CLINICAL THYROIDOLOGY FOR THE PUBLIC
A publication of the American Thyroid Association
Summaries for the Public from Clinical Thyroidology (from recent articles in Clinical Thyroidology)
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Younger patients with small papillary cancers are more likely to progress to clinical disease than older patients
ABBREVIATIONS & DEFINITIONS
Thyroid Ultrasound: a common imaging test used to evaluate the structure of the thyroid gland. Ultrasound uses soundwaves to create a picture of the structure of the thyroid gland and accurately identify and characterize nodules within the thyroid. Ultrasound is also frequently used to guide the needle into a nodule during a thyroid nodule biopsy.
Papillary microcarcinoma: a papillary thyroid cancer smaller than 1 cm in diameter.
Thyroidectomy: surgery to remove the entire thyroid gland. When the entire thyroid is removed it is termed a total thyroidectomy. When less is removed, such as in removal of a lobe, it is termed a partial thyroidectomy.
Lymph node: bean-shaped organ that plays a role in removing what the body considers harmful, such as infections and cancer cells.
Cancer recurrence: this occurs when the cancer comes back after an initial treatment that was successful in destroying all detectable cancer at some point.
Thyroid cancer is the fastest rising cancer diagnosed in women. Papillary thyroid cancer is the most common type of thyroid cancer. Screening and autopsy studies suggest nearly 3.5-5% (18 million) Americans may have small papillary thyroid cancers (cancers less than 1 cm), also known as papillary microcancers. Surgery to remove a part or the entire thyroid gland (total or partial thyroidectomy) is often recommended for these patients. However, the true clinical course for these patients with papillary microcancer is not known. Some studies suggest that observation may be a reasonable option for most patients with papillary microcancer rather than immediate surgery. Other studies suggest an association of younger age with cancer progression. The present study examines the role of age with disease progression in patients with papillary microcancer to see if there is an association of younger age with progression of disease.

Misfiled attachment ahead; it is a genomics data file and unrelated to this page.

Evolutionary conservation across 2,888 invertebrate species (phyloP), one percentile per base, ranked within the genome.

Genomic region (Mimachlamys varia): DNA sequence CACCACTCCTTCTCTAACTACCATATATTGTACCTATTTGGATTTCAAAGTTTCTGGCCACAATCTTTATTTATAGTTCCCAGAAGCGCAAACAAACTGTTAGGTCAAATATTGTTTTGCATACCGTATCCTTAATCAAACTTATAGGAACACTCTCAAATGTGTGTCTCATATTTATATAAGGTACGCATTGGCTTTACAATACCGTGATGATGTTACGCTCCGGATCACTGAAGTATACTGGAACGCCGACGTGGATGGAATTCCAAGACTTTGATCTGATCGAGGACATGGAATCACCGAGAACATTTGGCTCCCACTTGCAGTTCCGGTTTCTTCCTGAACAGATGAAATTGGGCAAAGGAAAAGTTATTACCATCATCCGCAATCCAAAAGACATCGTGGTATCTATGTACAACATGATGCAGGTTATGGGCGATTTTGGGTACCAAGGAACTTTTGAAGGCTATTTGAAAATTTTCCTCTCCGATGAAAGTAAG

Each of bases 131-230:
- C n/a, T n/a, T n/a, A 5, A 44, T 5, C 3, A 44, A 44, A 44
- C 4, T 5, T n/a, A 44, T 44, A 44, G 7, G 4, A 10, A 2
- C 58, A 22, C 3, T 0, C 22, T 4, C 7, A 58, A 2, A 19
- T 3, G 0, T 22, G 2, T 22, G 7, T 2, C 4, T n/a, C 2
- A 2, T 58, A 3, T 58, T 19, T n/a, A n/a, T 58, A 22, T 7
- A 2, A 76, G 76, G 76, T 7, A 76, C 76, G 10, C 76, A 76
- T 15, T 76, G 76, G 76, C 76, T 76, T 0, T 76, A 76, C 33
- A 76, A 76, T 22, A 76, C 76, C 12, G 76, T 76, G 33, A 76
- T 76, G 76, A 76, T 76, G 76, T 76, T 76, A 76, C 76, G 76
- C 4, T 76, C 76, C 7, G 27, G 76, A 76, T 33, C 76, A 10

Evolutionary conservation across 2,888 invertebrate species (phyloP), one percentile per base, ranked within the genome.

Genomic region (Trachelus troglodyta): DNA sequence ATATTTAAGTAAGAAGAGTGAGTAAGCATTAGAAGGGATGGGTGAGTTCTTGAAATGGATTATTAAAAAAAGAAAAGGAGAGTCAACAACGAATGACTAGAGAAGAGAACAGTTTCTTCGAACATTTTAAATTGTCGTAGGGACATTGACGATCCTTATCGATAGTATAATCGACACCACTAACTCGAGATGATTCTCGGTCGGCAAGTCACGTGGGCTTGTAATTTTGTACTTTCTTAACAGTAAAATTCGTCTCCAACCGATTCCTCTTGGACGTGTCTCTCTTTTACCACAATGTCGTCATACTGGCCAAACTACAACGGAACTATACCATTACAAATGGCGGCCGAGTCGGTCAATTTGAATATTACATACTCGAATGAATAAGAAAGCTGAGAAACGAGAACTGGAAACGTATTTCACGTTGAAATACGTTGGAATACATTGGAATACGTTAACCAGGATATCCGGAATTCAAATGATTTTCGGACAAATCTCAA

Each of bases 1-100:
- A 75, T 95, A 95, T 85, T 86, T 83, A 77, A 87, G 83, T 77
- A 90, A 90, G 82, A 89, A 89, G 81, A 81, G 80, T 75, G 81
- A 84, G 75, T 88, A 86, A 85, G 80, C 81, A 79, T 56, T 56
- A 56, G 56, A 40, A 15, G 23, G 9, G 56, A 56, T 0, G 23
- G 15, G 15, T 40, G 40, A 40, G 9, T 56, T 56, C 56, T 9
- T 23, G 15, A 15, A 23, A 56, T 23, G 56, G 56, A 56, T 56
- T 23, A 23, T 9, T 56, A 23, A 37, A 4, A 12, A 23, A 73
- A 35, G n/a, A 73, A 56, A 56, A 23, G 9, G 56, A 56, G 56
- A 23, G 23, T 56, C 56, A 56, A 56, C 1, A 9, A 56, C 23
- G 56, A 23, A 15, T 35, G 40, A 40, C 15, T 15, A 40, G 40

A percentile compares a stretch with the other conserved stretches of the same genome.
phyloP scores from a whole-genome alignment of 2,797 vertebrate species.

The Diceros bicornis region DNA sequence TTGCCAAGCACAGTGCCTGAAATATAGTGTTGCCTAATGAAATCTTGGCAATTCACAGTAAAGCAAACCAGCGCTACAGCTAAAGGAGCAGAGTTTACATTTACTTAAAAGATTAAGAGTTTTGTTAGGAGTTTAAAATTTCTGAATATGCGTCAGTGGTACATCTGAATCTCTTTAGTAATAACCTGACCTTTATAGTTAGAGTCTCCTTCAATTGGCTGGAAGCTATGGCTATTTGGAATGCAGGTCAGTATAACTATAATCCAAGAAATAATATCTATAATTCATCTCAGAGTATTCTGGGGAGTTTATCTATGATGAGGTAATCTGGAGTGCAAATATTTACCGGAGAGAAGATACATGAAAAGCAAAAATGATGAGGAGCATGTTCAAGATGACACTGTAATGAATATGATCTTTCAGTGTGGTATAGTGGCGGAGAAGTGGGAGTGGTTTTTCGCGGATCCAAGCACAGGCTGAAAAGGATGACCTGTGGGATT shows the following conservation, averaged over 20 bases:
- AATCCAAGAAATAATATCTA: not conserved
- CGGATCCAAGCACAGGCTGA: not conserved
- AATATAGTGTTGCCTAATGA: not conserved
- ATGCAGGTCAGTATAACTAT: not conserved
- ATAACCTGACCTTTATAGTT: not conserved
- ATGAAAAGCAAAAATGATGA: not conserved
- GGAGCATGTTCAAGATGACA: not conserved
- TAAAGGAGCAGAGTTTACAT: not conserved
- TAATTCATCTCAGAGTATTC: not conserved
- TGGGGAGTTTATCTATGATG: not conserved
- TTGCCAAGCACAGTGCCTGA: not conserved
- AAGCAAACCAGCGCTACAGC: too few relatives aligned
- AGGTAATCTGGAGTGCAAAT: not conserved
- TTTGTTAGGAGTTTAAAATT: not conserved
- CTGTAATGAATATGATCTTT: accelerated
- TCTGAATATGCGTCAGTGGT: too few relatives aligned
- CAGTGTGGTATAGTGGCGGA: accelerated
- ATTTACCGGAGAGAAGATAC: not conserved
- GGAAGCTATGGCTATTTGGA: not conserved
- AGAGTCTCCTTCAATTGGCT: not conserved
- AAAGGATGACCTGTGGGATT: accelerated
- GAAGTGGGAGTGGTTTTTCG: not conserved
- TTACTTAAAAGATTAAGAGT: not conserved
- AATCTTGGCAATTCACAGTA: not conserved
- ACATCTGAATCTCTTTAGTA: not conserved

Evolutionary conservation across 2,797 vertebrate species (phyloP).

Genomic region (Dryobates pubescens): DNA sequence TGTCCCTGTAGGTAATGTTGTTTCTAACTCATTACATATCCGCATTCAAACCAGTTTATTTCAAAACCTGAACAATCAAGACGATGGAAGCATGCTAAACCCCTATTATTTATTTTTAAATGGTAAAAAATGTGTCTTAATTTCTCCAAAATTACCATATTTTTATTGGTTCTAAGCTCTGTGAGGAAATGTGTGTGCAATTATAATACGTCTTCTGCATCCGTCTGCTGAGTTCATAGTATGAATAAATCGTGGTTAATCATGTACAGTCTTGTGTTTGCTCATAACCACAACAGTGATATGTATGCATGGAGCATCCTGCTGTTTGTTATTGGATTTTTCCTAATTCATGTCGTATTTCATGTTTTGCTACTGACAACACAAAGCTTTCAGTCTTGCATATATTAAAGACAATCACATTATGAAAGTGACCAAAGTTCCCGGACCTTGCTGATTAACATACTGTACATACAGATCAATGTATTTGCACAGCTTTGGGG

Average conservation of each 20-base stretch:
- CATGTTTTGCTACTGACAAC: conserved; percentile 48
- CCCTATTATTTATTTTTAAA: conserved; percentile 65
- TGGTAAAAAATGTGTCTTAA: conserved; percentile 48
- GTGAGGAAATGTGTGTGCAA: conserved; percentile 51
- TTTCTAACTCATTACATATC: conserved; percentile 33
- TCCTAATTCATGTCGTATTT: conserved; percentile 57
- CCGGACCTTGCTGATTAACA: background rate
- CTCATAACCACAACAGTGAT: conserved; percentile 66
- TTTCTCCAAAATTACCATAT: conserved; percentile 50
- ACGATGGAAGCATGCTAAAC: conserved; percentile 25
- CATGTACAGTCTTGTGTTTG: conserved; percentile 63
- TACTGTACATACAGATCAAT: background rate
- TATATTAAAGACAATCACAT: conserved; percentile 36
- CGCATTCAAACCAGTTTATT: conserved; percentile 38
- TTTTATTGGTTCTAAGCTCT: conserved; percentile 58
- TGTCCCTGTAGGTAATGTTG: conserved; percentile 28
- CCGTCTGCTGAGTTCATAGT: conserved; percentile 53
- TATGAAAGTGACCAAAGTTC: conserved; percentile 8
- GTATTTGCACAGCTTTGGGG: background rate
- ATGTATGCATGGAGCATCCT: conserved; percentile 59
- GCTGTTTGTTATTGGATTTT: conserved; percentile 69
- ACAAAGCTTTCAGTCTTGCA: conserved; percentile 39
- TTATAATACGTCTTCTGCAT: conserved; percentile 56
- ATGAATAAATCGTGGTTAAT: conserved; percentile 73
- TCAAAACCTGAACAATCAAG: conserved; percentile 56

THE FULL ARTICLE TITLE:
Ito Y et al. Patient age is significantly related to the progression of papillary microcarcinoma of the thyroid under observation. Thyroid 2014; 24:27-34. Epub November 14, 2013.
SUMMARY OF THE STUDY
A total of 1235 patients with thyroid nodules60). An age of
WHAT ARE THE IMPLICATIONS OF THIS STUDY?
This study suggests that patients with papillary microcancer may safely choose to be managed by observation with serial ultrasounds rather than undergo immediate surgery. Older patients with low-risk papillary microcancer are the best candidates for observation, as their risk of progression is approximately 2.5% over 10 years. Younger patients have a ten-fold higher risk of progression over 10 years, so caution should be taken when recommending observation alone in these patients. This study adds to the potential ability of patients to undergo watchful waiting with serial ultrasounds for their papillary microcancer rather than undergo immediate surgery. The role of TSH suppression in these patients remains unclear.
—Jennifer Rosen, MD
ATA THYROID BROCHURE LINKS
Thyroid cancer: http://www.thyroid.org/cancer-of-the-thyroid-gland
Thyroid Surgery: http://thyroid.org/patients/patient_brochures/surgery.html